I am one of the Aegis 9. I got arrested, with eight other activists, April 1, during the snowstorm at the Bath Iron Works destroyer “christening,” for committing an act of nonviolent civil disobedience. We were there to further community reflection and discussion about steps we can take to deal with climate change and endless war-making.

We’ve been trying for years to get BIW to convert to making commuter rail systems, wind turbines, solar panels, tidal power systems, hospital ships, etc. Sustainable technology development employs many times more people than building warships does. I wore two giant carbon footprints. The one on my back said: “USA military largest carbon footprint in the world. Making warships accelerates global warming and drains our economy of money for healthcare, education, infrastructure.”

I felt especially moved to be there because these are the ships now being stationed in Jeju Island, South Korea, where I went several years ago. As part of the U.S. pivot to China, to monitor the South China Seas and threaten China, a base was built in the beautiful, pristine little village of Gangjeong, its volcanic coastline now blasted away, its access to the sea blocked by high walls and barbed wire. BIW continues to make these deadly Aegis missile defense systems, and I was in Bath to protest the newest one.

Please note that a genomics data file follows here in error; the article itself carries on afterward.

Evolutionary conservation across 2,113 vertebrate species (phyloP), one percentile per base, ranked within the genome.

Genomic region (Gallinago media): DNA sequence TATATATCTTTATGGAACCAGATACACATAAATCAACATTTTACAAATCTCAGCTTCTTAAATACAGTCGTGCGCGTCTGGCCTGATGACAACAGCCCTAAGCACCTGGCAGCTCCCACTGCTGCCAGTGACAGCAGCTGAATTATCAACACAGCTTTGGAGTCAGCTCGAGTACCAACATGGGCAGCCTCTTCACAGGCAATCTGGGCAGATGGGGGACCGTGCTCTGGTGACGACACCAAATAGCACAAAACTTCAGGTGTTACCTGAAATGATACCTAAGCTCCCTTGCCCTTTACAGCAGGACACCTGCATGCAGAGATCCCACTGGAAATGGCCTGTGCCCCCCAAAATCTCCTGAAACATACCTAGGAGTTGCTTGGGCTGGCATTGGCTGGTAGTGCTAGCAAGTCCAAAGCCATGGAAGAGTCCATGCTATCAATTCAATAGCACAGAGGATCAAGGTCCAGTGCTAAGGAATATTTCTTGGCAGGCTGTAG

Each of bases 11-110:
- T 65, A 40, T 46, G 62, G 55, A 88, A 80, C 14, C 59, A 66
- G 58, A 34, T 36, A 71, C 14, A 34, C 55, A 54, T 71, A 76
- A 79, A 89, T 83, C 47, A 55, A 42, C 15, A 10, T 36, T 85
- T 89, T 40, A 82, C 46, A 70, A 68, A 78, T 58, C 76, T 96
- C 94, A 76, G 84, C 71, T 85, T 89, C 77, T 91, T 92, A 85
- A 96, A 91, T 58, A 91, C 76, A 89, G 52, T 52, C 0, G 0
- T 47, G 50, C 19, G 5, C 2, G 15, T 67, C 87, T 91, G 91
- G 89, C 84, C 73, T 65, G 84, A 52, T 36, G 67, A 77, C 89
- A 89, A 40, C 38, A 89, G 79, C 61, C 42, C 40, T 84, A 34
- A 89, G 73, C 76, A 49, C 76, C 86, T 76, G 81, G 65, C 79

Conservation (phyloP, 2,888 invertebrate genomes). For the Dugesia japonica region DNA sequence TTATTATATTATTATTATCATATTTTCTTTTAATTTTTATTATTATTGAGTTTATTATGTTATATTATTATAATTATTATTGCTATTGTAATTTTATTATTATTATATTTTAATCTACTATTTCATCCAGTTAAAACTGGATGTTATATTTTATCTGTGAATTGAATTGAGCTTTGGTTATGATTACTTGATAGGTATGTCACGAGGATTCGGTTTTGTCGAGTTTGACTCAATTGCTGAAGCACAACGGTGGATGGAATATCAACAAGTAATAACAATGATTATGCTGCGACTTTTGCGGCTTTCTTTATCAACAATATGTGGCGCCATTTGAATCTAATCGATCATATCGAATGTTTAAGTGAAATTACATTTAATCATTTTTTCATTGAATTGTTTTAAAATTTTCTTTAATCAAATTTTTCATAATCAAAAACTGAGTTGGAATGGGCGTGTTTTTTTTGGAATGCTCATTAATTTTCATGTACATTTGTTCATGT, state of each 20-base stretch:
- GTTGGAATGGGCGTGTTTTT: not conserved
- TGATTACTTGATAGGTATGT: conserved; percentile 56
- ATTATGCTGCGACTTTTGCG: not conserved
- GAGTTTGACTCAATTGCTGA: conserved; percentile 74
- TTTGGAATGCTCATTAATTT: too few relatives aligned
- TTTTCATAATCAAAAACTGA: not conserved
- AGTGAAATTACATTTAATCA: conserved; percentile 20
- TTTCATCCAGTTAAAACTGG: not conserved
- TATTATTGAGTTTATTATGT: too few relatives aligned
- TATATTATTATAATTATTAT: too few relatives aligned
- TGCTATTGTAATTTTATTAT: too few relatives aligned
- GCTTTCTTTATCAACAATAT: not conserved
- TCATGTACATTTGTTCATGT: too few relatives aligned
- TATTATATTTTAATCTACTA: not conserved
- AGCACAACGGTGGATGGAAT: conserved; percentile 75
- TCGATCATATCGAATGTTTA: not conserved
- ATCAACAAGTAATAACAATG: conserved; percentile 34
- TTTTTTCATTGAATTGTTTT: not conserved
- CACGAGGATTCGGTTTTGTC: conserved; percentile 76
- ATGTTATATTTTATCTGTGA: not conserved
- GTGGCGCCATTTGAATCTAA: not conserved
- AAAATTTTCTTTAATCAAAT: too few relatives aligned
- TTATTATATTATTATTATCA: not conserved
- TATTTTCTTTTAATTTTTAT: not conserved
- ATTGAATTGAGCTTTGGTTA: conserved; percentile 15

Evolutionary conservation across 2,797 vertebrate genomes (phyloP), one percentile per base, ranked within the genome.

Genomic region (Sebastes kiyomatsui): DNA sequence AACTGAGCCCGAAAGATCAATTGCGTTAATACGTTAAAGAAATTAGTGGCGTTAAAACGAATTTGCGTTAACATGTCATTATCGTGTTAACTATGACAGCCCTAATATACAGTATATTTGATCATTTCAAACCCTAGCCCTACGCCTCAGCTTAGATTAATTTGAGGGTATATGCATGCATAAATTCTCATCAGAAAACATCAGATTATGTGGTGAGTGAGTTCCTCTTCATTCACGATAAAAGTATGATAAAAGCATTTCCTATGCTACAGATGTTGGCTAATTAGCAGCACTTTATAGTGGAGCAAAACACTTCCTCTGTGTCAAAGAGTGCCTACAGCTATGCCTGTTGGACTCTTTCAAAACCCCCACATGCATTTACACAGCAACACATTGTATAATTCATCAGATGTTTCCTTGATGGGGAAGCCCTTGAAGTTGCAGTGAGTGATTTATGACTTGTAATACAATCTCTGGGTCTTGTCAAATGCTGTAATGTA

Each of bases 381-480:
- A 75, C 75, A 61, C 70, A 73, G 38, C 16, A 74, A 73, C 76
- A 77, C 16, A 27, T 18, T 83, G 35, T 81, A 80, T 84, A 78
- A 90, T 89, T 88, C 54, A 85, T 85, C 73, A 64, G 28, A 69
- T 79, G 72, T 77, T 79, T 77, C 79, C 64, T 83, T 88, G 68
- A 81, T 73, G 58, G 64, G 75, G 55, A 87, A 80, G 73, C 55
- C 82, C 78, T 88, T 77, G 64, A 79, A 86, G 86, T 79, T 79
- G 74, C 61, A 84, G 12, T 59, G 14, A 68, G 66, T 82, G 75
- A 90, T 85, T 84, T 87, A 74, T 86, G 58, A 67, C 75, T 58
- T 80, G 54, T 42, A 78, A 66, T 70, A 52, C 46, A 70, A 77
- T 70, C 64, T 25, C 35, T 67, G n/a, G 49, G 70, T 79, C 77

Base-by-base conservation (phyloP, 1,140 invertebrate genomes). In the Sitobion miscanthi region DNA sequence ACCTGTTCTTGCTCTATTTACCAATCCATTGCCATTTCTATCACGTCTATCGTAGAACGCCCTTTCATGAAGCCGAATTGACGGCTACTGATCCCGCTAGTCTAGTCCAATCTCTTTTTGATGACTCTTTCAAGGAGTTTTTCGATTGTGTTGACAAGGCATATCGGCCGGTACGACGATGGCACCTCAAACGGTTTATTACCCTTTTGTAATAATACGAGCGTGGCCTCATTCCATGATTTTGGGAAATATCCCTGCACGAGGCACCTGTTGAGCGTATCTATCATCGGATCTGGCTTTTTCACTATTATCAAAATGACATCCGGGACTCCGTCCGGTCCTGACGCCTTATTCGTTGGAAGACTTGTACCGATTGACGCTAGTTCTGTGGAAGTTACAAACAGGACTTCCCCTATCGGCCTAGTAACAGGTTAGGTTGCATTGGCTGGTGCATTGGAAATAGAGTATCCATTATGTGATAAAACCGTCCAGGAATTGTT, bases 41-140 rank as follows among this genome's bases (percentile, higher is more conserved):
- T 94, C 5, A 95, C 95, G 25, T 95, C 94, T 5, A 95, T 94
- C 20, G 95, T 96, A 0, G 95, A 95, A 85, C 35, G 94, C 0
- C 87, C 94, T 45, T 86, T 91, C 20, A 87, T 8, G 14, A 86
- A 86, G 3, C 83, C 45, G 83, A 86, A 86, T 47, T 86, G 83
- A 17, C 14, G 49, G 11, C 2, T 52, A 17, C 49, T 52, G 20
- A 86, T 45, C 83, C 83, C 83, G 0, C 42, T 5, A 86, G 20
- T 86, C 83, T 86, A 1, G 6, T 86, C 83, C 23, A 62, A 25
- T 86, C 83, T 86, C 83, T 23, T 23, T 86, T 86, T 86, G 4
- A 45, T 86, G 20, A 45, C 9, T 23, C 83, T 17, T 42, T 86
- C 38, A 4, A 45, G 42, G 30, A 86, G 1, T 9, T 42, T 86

The protest was sponsored by Smilin’ Trees Disarmament Farm; Maine Veterans For Peace; Citizens Opposing Active Sonar Threats; the Maine Natural Guard; the Maine War Tax Resistance Resource Center; the Global Network Against Weapons & Nuclear Power in Space; PeaceWorks; Pax Christi Maine; Merrimack Valley People for Peace (North Andover, Massachusetts), and the Peace & Justice Center of Eastern Maine.

Natasha Mayers


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